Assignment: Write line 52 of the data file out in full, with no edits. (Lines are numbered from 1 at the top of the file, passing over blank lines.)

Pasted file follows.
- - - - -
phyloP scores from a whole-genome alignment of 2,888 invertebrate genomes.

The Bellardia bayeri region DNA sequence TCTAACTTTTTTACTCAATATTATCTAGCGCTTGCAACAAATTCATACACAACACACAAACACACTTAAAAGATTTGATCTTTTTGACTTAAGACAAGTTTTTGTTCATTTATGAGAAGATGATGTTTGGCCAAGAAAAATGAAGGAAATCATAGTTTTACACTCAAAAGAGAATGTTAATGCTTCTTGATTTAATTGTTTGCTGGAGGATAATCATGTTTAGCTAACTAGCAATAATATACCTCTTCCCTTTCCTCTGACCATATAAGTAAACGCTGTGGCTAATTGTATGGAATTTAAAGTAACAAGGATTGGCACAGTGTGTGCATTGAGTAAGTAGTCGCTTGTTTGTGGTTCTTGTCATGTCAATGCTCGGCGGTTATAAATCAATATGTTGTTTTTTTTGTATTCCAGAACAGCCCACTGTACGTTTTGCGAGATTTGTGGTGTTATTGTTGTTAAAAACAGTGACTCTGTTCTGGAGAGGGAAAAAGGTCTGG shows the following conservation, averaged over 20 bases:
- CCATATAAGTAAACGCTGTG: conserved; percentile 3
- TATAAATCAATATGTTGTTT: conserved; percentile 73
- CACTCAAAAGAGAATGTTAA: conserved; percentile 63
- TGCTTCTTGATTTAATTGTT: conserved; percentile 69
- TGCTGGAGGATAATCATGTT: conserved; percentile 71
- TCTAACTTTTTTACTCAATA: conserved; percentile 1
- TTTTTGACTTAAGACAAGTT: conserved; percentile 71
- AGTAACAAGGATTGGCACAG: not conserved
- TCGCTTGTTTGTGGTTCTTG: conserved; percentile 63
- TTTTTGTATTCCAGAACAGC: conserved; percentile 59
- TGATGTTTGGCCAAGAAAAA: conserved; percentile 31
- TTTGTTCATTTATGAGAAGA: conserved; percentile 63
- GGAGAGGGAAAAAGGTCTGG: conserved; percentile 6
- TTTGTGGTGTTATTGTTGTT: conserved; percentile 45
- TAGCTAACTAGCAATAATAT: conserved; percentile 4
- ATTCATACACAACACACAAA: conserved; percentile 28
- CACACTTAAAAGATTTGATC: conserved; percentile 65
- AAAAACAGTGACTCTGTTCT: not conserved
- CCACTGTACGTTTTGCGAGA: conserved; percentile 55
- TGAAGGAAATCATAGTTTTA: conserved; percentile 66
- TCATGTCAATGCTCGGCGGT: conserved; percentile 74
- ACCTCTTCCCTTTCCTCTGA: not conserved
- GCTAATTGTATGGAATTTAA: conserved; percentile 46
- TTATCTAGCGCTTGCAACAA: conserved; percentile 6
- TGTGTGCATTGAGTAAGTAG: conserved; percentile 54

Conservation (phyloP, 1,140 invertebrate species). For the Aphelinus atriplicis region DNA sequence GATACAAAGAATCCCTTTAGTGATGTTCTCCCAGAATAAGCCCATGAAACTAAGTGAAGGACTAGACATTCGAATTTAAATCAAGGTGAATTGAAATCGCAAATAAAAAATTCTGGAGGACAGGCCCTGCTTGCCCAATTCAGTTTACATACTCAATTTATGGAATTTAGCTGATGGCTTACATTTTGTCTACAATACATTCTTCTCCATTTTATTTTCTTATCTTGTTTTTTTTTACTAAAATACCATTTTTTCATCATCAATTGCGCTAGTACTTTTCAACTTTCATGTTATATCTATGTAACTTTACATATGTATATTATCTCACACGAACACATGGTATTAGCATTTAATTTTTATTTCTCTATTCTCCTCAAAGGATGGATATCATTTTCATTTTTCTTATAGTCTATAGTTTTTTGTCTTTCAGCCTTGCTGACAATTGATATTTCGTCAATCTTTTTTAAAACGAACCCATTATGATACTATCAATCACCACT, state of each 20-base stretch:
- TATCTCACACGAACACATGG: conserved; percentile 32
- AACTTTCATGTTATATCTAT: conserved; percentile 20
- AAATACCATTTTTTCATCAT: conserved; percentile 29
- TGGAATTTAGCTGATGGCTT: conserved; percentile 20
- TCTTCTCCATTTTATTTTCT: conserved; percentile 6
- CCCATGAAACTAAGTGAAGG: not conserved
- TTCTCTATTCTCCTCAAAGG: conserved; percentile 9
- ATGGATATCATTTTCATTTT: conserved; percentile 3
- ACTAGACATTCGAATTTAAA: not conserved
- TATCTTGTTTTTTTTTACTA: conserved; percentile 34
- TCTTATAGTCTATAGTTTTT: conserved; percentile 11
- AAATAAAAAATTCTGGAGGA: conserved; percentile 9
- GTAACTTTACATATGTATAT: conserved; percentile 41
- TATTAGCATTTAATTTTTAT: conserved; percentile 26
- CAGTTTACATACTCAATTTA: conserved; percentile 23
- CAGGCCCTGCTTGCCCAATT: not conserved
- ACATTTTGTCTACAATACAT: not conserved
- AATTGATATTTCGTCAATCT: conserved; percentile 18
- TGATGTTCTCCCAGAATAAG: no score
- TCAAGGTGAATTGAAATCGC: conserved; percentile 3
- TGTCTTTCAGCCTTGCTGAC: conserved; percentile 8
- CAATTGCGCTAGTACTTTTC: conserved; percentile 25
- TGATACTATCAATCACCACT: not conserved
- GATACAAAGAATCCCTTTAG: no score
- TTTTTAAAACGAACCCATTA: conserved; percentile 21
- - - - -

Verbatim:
- GATACAAAGAATCCCTTTAG: no score